The Most Adventuresome Of The Red-tailed Hawk Siblings

The varying personalities of these two siblings seemed quite evident.


1/1600, f/10, ISO 500, Canon 7D Mark II, Canon EF 500mm f/4L IS II USM + EF 1.4 III Extender, not baited, set up or called in

I photographed them this past June 30th very soon after they had fledged so they were both exploring and testing their skills on the ground perhaps 100 yards or so away from their cliff nest. They could and did fly but they were still awkward and clumsy about it – especially during landings.

Their personalities seemed quite different. The bird on the left appeared to be shy and somewhat withdrawn and definitely less adventuresome than its sibling. The fledgling on the right was quicker to fly and explore and seemed more curious. Perhaps that difference was attributable to a slight difference in age.



1/3200, f/6.3, ISO 500, Canon 7D Mark II, Canon EF 500mm f/4L IS II USM + EF 1.4 III Extender, not baited, set up or called in

This old snag seemed to be a favorite “practice perch” for the more adventuresome of the two siblings because it attempted to balance on it several times (I’ve posted different photos of it doing the same thing). Just standing on the perch was challenging for the young bird but if it attempted to adjust its position by moving a foot…



1/4000, f/6.3, ISO 500, Canon 7D Mark II, Canon EF 500mm f/4L IS II USM + EF 1.4 III Extender, not baited, set up or called in

it usually lost its balance and either barely recovered or actually fell off. Here it had tried to move its left foot to a different spot on the branch…



1/4000, f/6.3, ISO 500, Canon 7D Mark II, Canon EF 500mm f/4L IS II USM + EF 1.4 III Extender, not baited, set up or called in

lost its balance once again and had to use its wings…



1/3200, f/6.3, ISO 500, Canon 7D Mark II, Canon EF 500mm f/4L IS II USM + EF 1.4 III Extender, not baited, set up or called in

to stay up there long enough to regain its balance. When it did fall off it sometimes walked up the perch and tried again. I don’t recall that it ever actually landed on the branch at the end of a flight – such a feat would have been beyond its skill level at this tender age.

Maintaining balance on a slender branch like this snag is an essential skill for a sit-and-wait predator that hunts primarily from perches so I was quite impressed by how determined this youngster was to get it right.

To coin a phrase, practice makes perfect.




28 comments to The Most Adventuresome Of The Red-tailed Hawk Siblings

  • Dave Brooks

    For me, the third and fourth shots are just priceless.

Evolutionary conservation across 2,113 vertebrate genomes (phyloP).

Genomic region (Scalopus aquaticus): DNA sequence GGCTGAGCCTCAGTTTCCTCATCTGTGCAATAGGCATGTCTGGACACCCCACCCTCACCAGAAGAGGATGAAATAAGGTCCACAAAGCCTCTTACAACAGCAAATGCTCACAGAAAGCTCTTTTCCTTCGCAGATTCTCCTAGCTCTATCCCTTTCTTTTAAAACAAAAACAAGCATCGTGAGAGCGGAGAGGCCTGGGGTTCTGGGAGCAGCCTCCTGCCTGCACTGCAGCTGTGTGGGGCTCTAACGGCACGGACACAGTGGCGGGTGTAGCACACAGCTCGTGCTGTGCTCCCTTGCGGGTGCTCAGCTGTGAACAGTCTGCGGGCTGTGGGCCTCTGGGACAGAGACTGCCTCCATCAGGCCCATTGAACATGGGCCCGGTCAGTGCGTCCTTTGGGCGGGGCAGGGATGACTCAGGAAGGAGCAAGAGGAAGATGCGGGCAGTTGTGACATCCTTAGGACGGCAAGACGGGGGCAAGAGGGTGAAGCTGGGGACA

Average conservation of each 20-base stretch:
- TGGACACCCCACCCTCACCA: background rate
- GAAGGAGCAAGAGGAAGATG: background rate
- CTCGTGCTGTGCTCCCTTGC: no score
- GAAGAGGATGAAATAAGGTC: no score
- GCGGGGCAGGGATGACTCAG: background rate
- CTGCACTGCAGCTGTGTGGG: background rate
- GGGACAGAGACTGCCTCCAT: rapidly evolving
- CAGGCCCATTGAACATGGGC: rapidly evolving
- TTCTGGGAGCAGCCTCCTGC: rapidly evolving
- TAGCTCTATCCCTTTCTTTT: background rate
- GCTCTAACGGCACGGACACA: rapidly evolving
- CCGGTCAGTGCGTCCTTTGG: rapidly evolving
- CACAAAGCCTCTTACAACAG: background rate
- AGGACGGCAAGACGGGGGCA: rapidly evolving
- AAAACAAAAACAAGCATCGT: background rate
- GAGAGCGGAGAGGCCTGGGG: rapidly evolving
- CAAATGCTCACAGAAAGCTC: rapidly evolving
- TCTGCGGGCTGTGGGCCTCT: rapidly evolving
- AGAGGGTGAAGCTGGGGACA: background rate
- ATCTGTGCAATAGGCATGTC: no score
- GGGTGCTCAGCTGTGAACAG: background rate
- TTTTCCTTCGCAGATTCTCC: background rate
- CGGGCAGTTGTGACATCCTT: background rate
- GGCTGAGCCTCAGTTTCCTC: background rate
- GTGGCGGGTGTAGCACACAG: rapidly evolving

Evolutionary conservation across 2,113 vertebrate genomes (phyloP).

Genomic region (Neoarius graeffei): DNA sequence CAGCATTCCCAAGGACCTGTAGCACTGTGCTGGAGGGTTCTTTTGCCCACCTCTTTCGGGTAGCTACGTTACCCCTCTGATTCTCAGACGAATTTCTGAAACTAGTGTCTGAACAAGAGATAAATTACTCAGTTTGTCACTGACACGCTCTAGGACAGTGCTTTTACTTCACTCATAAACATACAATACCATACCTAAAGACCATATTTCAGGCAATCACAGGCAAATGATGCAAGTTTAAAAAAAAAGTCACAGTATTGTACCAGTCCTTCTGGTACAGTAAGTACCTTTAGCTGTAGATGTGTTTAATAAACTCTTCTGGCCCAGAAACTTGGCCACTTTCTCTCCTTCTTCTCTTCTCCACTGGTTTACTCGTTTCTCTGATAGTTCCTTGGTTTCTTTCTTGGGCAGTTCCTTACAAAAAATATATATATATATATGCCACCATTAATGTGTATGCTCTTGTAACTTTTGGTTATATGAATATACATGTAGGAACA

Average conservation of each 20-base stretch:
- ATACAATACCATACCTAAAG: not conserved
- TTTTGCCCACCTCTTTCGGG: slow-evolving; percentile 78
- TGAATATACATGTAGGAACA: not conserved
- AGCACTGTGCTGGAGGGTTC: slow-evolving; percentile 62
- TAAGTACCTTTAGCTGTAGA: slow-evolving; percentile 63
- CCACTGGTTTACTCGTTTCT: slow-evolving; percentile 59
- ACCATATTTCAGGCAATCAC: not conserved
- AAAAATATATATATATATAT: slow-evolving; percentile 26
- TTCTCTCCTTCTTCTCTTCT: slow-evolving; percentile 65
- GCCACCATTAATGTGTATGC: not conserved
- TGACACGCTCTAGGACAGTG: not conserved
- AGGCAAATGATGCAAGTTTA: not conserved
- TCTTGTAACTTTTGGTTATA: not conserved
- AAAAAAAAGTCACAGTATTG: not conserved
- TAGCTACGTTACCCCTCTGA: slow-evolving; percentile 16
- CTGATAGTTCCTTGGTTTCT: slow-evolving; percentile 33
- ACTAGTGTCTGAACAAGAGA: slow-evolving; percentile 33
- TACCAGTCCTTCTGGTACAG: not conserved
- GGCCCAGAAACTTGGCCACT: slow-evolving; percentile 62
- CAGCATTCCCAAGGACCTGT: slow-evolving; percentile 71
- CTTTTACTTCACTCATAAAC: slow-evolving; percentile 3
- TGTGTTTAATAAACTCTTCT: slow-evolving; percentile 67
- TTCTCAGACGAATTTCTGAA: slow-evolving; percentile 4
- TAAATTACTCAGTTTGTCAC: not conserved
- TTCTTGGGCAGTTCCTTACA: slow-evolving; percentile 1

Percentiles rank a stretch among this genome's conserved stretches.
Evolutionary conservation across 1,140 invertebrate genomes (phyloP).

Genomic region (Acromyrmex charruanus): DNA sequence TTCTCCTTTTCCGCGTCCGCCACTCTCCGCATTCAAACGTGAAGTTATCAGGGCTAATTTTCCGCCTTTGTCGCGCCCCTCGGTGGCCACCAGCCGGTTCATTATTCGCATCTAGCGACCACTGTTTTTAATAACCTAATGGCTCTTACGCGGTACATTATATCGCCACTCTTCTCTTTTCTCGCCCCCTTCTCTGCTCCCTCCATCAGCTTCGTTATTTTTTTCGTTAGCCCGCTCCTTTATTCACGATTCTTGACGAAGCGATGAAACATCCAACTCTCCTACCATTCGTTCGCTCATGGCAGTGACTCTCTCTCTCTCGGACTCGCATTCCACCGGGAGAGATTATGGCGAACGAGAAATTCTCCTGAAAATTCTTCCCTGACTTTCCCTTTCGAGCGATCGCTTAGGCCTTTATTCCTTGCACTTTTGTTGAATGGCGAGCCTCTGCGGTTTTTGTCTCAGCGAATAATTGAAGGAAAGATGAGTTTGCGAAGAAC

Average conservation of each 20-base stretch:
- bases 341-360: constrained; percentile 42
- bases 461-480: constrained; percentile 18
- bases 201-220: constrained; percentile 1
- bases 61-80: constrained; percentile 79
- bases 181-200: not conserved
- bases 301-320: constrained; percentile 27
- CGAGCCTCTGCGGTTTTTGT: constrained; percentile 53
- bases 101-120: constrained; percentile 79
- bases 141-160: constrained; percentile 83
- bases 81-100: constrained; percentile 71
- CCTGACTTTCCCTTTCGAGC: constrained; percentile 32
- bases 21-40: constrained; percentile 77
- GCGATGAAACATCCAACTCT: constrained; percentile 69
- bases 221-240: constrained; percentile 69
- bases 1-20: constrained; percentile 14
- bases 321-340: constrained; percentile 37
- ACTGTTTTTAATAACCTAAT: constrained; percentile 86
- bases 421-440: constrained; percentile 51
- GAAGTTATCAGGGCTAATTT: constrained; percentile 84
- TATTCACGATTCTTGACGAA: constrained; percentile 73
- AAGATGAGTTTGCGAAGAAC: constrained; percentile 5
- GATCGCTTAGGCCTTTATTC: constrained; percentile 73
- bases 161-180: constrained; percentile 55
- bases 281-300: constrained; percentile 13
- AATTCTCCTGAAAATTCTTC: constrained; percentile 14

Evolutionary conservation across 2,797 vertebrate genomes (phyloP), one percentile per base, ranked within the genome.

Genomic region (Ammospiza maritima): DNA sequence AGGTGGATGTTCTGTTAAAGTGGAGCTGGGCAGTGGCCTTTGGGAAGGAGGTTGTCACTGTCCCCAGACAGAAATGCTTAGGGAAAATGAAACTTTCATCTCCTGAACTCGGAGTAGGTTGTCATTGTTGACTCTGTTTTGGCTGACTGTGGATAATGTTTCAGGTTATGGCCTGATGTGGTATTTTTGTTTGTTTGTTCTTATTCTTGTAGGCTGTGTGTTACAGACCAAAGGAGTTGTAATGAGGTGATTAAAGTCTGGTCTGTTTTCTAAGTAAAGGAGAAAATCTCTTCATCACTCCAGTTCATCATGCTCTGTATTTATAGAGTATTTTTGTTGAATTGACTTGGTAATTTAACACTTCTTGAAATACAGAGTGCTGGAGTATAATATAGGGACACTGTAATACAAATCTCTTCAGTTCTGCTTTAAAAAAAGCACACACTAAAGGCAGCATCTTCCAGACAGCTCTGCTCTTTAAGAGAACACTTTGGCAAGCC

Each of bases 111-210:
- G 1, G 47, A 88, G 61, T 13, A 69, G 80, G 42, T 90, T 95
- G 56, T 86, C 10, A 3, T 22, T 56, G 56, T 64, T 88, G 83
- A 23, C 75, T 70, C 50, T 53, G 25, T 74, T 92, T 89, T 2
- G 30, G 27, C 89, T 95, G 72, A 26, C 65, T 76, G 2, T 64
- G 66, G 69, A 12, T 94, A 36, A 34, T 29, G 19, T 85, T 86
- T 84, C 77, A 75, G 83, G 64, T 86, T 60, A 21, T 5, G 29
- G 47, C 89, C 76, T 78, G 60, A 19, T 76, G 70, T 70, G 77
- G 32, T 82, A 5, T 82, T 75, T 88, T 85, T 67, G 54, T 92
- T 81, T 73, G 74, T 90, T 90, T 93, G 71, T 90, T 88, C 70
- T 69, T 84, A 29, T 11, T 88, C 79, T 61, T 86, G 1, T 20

And they go on to smoothly perform the deft maneuvers and incredible landings as they zoom into their perches, often in gusting winds.

  • Mikal Deese

    Yes, ambition/timidity scale is absolutely from the egg. When I started raising nests of orphan songbirds, I was amazed to find the different personalities within one nest of House Finches, for instance. Starting from just 4 or 5 days old, one chick will be ready to try anything while a sibling will always be the last one. Before their eyes are open, the bold or curious one moves around more, stretches farther, starts to exercise. That one will be the first to fledge (unless he is the one to fall out prematurely), the first to practice flying (instead of just sitting), the first to be self-feeding. The conservative scarredy-cat is consistently the last. It makes sense to me as I imagine that in different circumstances, either trait might convey advantage. We’re watching evolution in action. (Anxious to see humans evolve further, but that is another essay.)

  • Susan Stone

    Late to the party today because we were out climbing on the rocks at the park. This youngster seems to know innately what skills it needs to gain. I think it will become a successful adult. I’ll bet it was fun watching the practice session.

  • Love this. And am considering the nature/nurture conundrum. Again. Same parents. Same upbringing. Different characters. Age undoubtedly plays a part – but equally undoubtedly isn’t everything.
    And yes, I too carry scars from childhood experiments. And my partner broke his arm at three because he was walking backwards along a narrow wall – to see if he could.
    I too envy them for developing the grace which eludes me.